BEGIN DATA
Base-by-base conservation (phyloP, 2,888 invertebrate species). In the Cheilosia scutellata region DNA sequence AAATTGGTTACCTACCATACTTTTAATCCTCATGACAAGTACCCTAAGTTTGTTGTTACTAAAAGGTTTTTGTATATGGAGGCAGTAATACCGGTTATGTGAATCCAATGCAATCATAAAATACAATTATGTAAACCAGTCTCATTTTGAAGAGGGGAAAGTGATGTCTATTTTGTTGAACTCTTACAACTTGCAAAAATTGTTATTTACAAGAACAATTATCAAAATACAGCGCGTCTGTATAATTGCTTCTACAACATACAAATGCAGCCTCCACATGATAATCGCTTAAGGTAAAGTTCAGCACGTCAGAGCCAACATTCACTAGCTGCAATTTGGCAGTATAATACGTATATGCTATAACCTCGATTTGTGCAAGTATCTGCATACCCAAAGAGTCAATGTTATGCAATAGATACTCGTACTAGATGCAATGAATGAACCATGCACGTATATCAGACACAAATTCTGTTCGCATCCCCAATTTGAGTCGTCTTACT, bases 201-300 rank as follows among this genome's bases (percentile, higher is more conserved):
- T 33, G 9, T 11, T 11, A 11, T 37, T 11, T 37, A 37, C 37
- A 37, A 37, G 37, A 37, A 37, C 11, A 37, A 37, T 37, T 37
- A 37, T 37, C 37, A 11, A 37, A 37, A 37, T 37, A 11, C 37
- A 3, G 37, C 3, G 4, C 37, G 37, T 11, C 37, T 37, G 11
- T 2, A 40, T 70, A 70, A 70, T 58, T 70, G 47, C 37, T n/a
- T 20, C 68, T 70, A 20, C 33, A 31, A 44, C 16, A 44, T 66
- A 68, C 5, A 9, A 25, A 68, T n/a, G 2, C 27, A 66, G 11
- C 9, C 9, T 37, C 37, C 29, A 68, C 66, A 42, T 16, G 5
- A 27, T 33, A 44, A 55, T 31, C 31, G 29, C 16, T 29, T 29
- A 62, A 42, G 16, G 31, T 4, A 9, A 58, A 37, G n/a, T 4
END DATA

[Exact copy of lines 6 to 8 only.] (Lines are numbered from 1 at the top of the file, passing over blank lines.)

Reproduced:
- T 2, A 40, T 70, A 70, A 70, T 58, T 70, G 47, C 37, T n/a
- T 20, C 68, T 70, A 20, C 33, A 31, A 44, C 16, A 44, T 66
- A 68, C 5, A 9, A 25, A 68, T n/a, G 2, C 27, A 66, G 11